The file structure can get more and more complex in order to serve all these different needs. For example, the index can be designed so that it is always allocated out of what the file system considers a "page" (the amount the OS reads or writes from the disk as a minimum-size granule), and if the index needs to grow, discontiguous "index pages" are chained together by file-position data leading from one index page to another. (Like a linked list, but on disk.) The complexity can go on and on.

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I wrote a tar like program a couple of day ago, here my implementation (hope you can get some ideas): Each file is stored in the file archive with an "header", which is like:

<file-type,file-path,file-size,file-mode>

in file-type i used 0 for files and 1 for directories (in this way you can recreate the directories tree) For example, the header of a file named foo.txt of size 245 bytes with mode 0755 (on unix, see chmod) will looks like:

<0,foo.txt,245,0755>
here the file contents

in this way, the first character of the file archive is always a <, then you parse the list separated by commas (first possible bug) and extract the file type, the path, the size (which you will use to read the next size bytes from the archive - to avoid the "special character bug" pointed out by Heath Hunnicutt) and the mode of the file (let's say you have a binary file and you want to have it executable when extracted too, you need to chmod it with the original file mode).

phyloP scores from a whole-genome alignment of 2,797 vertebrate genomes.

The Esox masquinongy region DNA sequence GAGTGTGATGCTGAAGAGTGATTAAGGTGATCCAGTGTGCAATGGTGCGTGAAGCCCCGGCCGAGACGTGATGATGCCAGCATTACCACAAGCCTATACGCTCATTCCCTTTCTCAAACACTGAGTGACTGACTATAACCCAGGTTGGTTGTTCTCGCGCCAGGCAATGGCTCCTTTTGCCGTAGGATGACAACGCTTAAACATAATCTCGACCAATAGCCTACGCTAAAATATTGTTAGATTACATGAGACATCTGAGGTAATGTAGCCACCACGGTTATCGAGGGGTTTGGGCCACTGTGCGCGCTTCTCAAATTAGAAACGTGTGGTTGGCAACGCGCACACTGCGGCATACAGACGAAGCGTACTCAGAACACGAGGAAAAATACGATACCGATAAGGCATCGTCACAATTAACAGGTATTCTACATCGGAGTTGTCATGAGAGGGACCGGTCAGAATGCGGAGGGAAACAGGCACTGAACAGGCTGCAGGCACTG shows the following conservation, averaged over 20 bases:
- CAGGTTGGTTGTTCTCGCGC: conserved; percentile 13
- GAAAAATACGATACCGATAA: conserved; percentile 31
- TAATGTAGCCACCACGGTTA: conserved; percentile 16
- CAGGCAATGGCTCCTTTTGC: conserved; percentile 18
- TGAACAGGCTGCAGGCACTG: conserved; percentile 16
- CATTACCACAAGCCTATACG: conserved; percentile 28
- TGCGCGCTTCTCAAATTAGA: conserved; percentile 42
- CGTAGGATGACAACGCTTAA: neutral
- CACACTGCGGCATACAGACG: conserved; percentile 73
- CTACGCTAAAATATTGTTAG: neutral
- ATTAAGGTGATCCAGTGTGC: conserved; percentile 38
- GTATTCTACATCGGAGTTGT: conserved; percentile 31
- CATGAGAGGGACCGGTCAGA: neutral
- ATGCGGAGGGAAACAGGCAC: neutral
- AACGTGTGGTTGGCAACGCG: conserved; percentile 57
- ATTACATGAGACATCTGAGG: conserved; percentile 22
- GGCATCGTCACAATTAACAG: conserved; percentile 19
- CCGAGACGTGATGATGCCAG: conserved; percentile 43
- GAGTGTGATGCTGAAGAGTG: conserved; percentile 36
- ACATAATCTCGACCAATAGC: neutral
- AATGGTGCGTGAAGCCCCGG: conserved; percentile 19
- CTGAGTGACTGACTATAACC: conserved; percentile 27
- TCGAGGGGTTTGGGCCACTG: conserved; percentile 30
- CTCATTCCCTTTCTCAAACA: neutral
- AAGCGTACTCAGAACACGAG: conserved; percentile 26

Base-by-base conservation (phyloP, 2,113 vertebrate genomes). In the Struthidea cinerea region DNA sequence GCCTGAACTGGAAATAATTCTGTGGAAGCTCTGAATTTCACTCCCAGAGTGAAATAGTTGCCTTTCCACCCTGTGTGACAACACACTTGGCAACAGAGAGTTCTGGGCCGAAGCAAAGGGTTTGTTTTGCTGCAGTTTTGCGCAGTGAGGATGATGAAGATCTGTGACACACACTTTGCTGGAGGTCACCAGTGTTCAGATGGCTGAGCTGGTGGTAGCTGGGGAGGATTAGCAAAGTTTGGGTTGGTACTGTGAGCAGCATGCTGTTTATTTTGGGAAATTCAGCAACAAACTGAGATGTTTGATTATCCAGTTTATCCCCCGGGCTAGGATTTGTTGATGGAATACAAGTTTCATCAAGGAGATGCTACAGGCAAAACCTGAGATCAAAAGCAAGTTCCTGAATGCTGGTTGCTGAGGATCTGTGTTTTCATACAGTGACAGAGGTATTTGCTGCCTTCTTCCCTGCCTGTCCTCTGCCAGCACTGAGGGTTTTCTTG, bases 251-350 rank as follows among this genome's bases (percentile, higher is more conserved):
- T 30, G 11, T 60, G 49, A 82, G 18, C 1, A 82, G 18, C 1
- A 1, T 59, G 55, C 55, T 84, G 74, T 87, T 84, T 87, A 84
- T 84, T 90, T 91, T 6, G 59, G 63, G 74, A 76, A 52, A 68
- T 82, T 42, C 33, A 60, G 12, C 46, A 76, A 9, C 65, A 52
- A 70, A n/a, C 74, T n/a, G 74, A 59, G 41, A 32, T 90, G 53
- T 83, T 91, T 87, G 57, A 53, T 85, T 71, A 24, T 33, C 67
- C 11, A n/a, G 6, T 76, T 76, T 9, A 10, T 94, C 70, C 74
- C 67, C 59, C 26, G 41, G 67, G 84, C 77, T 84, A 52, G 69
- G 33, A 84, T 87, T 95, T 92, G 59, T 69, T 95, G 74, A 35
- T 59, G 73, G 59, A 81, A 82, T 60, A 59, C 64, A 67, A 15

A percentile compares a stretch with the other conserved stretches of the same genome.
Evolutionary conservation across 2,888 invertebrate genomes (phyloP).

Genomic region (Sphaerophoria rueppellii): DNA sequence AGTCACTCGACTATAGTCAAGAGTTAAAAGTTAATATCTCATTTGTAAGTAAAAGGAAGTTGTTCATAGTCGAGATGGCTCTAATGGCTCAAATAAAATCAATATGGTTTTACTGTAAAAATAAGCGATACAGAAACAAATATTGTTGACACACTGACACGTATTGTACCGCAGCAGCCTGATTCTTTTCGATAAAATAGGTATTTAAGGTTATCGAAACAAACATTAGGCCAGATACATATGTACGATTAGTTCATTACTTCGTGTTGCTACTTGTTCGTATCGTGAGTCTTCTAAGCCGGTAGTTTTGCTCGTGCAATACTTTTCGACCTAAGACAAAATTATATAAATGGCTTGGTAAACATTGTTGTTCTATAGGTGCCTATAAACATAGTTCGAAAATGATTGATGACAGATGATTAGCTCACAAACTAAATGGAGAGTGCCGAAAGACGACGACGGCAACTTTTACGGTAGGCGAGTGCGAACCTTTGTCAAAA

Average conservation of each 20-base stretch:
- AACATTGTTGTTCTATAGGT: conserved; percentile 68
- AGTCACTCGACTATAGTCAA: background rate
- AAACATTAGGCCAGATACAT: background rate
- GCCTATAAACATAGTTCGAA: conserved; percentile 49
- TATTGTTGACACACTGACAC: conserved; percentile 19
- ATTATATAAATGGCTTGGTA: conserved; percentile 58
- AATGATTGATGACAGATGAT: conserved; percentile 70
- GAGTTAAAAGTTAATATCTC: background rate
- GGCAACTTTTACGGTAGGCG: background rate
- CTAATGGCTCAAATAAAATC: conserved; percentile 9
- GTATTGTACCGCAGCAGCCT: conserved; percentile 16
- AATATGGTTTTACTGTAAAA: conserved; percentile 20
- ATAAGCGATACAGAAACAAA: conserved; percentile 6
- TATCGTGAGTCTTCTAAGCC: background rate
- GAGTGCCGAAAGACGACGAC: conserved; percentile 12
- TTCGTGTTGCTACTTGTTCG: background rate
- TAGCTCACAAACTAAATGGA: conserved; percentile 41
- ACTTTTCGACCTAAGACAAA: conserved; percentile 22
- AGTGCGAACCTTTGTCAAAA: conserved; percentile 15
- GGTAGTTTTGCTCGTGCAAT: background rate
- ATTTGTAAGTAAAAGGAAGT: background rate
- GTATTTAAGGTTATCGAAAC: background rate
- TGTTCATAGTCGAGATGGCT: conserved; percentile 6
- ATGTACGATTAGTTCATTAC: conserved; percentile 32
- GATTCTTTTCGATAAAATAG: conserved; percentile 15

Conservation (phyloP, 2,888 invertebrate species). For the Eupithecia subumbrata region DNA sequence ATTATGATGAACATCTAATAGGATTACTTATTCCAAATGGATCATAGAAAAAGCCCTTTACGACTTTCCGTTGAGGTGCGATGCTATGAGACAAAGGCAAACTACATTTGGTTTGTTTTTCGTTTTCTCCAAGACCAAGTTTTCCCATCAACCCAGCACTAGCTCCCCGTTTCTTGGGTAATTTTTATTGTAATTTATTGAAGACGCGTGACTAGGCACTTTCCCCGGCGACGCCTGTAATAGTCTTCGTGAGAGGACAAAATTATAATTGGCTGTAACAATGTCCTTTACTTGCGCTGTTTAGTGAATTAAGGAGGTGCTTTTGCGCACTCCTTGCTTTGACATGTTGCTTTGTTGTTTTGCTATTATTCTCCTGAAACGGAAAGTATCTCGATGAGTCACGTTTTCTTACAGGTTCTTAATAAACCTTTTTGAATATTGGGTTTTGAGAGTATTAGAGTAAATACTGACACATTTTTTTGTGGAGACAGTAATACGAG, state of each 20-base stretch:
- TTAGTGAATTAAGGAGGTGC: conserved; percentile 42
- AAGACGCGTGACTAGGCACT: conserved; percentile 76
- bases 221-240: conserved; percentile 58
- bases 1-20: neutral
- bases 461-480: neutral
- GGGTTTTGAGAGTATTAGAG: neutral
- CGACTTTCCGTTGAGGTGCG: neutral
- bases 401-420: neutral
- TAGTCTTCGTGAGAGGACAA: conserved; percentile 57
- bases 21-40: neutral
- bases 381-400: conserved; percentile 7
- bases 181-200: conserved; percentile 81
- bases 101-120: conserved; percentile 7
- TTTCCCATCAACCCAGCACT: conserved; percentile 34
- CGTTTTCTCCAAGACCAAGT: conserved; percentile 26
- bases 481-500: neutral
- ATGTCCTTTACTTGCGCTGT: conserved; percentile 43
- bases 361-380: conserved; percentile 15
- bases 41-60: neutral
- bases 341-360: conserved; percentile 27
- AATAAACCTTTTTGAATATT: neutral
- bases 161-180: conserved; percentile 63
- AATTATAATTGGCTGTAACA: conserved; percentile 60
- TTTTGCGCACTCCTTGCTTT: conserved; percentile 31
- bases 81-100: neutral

About the first possible bug, a comma is not commonly used in a file name, but it's probably better to use another character or "sanitize" the path with a couple "" (sorry i don't remeber the name now, and english is not my mother tongue), obviously the parser should be aware of it, and ignore any comma in the "".

For writing and reading files in C see fgetc and fputc from stdio.h To get file infos, chmod and directories tree see stat and chmod from sys/stat.h and ftw from ftw.h (probably linux/unix only, because is a system call).

Hope it helps! (if you need some code i can post some snippets, the header parsing is probably the hardest part).